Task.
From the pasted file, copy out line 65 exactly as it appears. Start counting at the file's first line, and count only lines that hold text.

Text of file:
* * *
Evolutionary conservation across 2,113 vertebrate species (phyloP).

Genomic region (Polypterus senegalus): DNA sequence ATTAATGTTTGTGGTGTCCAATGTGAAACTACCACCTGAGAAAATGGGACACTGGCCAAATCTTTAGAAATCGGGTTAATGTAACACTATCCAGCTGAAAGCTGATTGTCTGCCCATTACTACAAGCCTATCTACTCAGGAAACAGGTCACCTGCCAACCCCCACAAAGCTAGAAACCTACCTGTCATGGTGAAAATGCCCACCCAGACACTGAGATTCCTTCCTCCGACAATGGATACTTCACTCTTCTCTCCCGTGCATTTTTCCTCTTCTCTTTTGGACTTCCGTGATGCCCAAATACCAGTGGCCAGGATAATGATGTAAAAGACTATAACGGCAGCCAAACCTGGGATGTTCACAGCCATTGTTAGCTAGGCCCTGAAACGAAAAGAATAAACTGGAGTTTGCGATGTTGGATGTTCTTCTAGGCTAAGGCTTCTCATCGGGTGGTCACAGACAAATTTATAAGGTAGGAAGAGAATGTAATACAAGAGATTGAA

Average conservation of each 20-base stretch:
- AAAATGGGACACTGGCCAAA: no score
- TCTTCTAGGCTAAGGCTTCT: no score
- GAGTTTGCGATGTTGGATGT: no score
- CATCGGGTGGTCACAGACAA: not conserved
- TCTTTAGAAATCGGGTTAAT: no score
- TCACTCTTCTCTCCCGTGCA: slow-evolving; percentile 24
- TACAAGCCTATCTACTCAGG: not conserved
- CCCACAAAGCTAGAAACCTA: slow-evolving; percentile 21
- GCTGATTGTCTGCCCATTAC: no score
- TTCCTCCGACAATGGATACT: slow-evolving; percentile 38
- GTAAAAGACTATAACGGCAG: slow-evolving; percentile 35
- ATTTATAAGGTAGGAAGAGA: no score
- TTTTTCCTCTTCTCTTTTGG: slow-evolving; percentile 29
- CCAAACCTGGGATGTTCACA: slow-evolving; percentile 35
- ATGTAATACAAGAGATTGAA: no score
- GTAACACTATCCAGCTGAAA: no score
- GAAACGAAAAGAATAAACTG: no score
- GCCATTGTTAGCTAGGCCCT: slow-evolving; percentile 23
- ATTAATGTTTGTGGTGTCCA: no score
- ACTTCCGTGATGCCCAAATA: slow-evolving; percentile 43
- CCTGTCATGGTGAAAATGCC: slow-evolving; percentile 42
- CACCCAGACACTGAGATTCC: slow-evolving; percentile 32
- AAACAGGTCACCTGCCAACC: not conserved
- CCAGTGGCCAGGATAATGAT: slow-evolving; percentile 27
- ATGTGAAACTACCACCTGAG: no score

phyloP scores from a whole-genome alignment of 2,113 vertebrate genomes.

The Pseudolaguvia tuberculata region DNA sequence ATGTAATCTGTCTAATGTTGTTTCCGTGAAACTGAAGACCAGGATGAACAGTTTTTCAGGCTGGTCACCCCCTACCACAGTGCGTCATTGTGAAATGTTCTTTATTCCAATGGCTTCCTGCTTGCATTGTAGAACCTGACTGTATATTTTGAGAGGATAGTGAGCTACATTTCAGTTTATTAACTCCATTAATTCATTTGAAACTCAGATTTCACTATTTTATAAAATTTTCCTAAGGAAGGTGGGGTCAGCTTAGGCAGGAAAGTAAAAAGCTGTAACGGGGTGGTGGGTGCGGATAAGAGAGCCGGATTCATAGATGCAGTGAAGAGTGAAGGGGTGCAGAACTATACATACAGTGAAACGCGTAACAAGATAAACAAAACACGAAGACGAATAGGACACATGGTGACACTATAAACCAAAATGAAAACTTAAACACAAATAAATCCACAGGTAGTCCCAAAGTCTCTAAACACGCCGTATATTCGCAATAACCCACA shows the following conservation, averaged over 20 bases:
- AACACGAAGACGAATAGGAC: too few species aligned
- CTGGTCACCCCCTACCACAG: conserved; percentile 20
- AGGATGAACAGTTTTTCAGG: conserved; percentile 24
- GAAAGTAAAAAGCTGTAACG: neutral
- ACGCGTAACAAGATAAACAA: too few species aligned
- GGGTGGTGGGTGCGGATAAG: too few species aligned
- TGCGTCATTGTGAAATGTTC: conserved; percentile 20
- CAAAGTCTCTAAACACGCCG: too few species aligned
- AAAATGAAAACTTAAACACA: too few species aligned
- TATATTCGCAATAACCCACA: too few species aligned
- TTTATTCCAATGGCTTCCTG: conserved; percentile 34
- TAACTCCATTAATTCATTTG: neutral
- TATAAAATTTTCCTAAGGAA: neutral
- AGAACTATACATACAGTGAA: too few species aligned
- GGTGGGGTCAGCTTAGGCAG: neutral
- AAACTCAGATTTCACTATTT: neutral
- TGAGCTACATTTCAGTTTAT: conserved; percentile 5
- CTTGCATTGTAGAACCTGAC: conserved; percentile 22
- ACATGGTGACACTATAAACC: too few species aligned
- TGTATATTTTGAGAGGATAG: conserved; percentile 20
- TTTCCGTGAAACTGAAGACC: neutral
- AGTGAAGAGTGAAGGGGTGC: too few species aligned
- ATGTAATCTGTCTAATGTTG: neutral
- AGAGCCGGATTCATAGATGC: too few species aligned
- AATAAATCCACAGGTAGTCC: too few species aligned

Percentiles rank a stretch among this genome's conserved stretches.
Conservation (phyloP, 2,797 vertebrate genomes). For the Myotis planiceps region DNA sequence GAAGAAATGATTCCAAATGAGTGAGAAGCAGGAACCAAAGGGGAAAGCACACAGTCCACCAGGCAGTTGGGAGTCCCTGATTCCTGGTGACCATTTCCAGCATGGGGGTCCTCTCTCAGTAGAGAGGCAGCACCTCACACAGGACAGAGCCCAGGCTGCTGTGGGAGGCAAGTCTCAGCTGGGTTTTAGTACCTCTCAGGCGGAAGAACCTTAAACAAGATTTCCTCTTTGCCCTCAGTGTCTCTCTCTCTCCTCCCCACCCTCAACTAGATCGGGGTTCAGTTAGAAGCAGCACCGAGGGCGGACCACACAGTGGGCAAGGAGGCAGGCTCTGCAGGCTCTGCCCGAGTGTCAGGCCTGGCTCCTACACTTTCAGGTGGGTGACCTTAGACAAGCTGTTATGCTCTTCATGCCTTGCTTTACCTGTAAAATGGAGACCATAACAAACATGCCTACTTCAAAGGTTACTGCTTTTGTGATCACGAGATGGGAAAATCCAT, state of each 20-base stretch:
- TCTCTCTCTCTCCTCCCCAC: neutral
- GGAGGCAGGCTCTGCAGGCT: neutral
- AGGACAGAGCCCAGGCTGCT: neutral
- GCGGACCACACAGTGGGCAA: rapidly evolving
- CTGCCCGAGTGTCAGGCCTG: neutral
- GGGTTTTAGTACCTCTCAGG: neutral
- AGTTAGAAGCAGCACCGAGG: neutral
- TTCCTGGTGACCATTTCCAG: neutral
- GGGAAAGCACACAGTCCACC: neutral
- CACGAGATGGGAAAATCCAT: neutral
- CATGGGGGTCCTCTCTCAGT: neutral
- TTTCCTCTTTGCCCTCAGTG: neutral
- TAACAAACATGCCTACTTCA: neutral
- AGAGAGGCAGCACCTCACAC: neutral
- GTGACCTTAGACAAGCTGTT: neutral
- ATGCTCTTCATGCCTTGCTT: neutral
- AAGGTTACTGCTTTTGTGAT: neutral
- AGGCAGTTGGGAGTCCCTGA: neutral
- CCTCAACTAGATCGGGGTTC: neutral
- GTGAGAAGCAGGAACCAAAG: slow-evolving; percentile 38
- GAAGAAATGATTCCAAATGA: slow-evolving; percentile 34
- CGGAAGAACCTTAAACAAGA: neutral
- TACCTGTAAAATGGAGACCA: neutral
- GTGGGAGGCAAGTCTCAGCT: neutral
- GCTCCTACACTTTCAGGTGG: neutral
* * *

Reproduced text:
- TTCCTGGTGACCATTTCCAG: neutral